Sunday, August 7, 2011

Turns out it was a Chinese bot.

As it turns out, FRED's recent downtime was caused by an ill-behaved crawler run by a Chinese search engine. When this issue first arose, one of the first things I did was to look for excessive numbers of requests coming from single IPs, and this bot had been among the top 3 or 4 clients over the better part of that day. But because it made fewer requests than other crawlers such as Google, Bing, and Yahoo, I discounted it as a cause of the issue. After all, it had made fewer requests than those other well-behaved bots, which FRED has no problem serving.

However, I had retrospectively counted the Chinese requests over the whole day in aggregate. When I had a chance to watch the server processes escalate in real time, I saw that one IP address was making as many as 100 concurrent requests! It was the IP of that Chinese spider.

Adding a line to FRED's firewall config fixed the problem by blocking that IP (their whole class B subnet actually). So FRED's search rank in this chinese search engine will suffer, but I'm ok with that. :^)


Thursday, August 4, 2011

Tweaked Apache config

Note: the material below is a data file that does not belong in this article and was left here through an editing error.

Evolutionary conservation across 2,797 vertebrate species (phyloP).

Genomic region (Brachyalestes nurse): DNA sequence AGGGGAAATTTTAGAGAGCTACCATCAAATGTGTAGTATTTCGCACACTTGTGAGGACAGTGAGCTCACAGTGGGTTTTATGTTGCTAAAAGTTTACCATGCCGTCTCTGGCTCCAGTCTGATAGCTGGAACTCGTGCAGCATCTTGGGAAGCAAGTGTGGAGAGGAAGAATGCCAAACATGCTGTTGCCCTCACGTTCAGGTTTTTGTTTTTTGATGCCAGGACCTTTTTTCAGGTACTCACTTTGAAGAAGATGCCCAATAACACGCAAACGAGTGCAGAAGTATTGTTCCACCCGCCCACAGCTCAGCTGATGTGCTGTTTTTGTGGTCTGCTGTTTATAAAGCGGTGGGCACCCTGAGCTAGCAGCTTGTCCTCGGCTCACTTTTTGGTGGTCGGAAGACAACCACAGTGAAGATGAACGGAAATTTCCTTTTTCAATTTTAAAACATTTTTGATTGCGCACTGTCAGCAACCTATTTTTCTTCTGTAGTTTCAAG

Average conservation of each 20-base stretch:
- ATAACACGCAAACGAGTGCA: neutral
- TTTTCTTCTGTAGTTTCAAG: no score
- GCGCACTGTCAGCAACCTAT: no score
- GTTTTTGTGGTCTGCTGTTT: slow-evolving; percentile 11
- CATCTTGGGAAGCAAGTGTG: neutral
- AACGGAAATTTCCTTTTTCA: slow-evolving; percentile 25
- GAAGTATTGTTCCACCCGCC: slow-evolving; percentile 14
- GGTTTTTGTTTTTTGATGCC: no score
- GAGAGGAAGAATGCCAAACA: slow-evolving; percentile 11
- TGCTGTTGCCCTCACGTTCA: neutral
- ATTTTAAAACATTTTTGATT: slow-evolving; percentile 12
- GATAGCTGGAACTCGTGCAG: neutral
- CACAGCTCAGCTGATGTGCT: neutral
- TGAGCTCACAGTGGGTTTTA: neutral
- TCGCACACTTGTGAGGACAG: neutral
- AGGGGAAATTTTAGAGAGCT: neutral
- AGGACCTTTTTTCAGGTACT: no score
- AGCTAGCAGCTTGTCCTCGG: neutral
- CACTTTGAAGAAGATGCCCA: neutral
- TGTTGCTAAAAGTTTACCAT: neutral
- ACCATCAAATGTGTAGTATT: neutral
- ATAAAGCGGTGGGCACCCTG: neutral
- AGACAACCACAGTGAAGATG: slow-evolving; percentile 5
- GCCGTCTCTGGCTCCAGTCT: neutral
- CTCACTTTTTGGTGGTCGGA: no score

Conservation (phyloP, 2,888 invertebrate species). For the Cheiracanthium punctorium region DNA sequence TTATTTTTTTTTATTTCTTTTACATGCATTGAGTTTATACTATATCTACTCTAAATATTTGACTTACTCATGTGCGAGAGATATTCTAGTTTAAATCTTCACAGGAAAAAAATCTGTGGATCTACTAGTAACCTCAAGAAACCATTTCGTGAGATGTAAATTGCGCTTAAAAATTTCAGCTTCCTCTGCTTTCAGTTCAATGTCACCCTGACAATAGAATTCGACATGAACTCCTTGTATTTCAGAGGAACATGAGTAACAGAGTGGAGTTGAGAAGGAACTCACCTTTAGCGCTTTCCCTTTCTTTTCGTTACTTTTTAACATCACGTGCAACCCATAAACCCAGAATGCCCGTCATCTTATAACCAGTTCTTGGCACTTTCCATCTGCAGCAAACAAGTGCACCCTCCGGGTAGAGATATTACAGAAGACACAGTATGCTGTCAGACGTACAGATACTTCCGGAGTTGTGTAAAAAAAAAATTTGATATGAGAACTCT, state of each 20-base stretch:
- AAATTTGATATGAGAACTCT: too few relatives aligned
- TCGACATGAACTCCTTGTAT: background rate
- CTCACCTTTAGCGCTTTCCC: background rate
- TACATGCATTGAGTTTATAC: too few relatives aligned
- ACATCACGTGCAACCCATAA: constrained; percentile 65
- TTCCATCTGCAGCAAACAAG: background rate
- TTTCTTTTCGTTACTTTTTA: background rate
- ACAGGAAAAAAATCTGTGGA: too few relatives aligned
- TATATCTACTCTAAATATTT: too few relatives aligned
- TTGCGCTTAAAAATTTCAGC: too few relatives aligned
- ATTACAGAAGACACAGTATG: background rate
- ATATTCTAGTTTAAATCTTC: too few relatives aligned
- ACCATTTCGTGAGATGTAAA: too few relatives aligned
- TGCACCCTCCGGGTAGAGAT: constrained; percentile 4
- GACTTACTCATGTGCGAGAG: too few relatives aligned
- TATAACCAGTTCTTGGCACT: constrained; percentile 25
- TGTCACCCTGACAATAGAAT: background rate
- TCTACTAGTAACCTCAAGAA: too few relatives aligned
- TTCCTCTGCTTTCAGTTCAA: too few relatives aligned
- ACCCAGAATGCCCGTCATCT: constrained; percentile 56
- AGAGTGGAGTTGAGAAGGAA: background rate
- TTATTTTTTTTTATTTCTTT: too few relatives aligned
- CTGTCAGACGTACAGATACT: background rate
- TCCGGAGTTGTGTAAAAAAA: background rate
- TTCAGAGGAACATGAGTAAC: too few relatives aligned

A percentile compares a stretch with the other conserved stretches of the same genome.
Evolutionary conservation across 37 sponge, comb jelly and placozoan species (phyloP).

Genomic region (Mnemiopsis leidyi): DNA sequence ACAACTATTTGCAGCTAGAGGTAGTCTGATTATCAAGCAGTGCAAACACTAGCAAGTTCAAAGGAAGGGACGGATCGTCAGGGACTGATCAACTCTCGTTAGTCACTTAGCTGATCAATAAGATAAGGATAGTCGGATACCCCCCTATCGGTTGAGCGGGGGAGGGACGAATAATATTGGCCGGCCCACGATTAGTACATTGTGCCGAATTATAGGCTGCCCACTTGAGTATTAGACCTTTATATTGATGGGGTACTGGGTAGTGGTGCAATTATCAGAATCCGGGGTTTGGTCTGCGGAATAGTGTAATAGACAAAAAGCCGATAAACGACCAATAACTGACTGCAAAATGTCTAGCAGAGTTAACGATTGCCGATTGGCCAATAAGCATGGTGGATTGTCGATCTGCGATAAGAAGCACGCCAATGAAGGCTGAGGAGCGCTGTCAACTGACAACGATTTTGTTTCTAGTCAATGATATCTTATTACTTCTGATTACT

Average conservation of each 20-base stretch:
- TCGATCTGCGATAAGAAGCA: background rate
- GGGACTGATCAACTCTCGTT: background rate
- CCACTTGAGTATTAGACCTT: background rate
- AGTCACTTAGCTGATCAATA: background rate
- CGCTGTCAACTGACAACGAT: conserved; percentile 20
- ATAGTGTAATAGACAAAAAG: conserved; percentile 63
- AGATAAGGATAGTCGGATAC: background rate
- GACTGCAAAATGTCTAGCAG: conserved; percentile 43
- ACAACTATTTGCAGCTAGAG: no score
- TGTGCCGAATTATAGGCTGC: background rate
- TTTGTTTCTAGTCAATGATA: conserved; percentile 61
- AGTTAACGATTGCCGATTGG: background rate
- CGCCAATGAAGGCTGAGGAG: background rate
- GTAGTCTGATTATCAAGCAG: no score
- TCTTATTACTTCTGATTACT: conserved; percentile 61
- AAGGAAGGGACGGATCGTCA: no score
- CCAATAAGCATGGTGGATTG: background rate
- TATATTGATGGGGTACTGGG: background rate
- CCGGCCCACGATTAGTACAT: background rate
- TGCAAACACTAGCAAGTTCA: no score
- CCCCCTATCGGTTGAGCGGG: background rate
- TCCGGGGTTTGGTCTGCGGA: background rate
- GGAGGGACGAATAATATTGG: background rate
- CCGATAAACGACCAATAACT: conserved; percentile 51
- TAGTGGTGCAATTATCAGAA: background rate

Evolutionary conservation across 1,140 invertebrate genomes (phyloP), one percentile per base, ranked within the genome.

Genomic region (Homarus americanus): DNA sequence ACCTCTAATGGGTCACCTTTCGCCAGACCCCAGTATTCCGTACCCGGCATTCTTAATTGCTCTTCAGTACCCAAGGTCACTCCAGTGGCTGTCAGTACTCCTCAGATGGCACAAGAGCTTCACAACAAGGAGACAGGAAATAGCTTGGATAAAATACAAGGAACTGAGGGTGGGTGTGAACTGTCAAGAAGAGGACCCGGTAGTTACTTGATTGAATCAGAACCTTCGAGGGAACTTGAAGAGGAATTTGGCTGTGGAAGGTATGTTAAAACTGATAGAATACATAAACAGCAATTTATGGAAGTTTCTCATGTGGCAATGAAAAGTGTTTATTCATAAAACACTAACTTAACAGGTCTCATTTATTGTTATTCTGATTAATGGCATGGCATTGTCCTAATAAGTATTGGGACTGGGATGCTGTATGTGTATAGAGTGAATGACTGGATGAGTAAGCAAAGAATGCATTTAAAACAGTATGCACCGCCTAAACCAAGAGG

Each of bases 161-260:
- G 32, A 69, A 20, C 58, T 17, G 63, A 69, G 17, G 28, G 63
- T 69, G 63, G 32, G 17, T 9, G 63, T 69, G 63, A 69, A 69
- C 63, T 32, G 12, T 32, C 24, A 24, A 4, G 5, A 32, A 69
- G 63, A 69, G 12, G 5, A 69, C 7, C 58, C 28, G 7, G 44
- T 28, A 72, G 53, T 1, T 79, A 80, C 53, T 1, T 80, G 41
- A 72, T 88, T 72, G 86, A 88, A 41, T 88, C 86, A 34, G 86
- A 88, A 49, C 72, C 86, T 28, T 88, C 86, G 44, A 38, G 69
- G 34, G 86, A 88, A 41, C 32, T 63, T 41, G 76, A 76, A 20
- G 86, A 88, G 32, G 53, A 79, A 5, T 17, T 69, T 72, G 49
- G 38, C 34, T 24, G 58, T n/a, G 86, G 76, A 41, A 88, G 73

Ok so I opted for the "tweak apache" option. I lowered the MaxClients setting and set MaxRequestsPerChild to 1000. Neither of those will directly stop the number of processes from  escalating, but they might cause different behavior to occur when the number of processes gets too high.

We'll see.

Wednesday, August 3, 2011

FRED is flapping

FRED's webserver has been down for a number of short (~3 minute) periods all day today. Beginning with a few incidents on friday and a few over the weekend, escalating to 24 such incidents today (so far). Apache simply spawns gradually more and more child processes until it exhausts memory on the server, at which point it fails to respond to a probe from FRED's auto-restart monitor. At that point the monitor restarts Apache, and all is well until the next time it fills the available memory.

I may wave a dead chicken over some Apache settings, but since this is suddenly happening with no config changes or significant change in traffic on the site, I'm tempted to just spin up a new EC2 instance and see if that helps. Maybe the current instance is just going bad in some impenetrable way?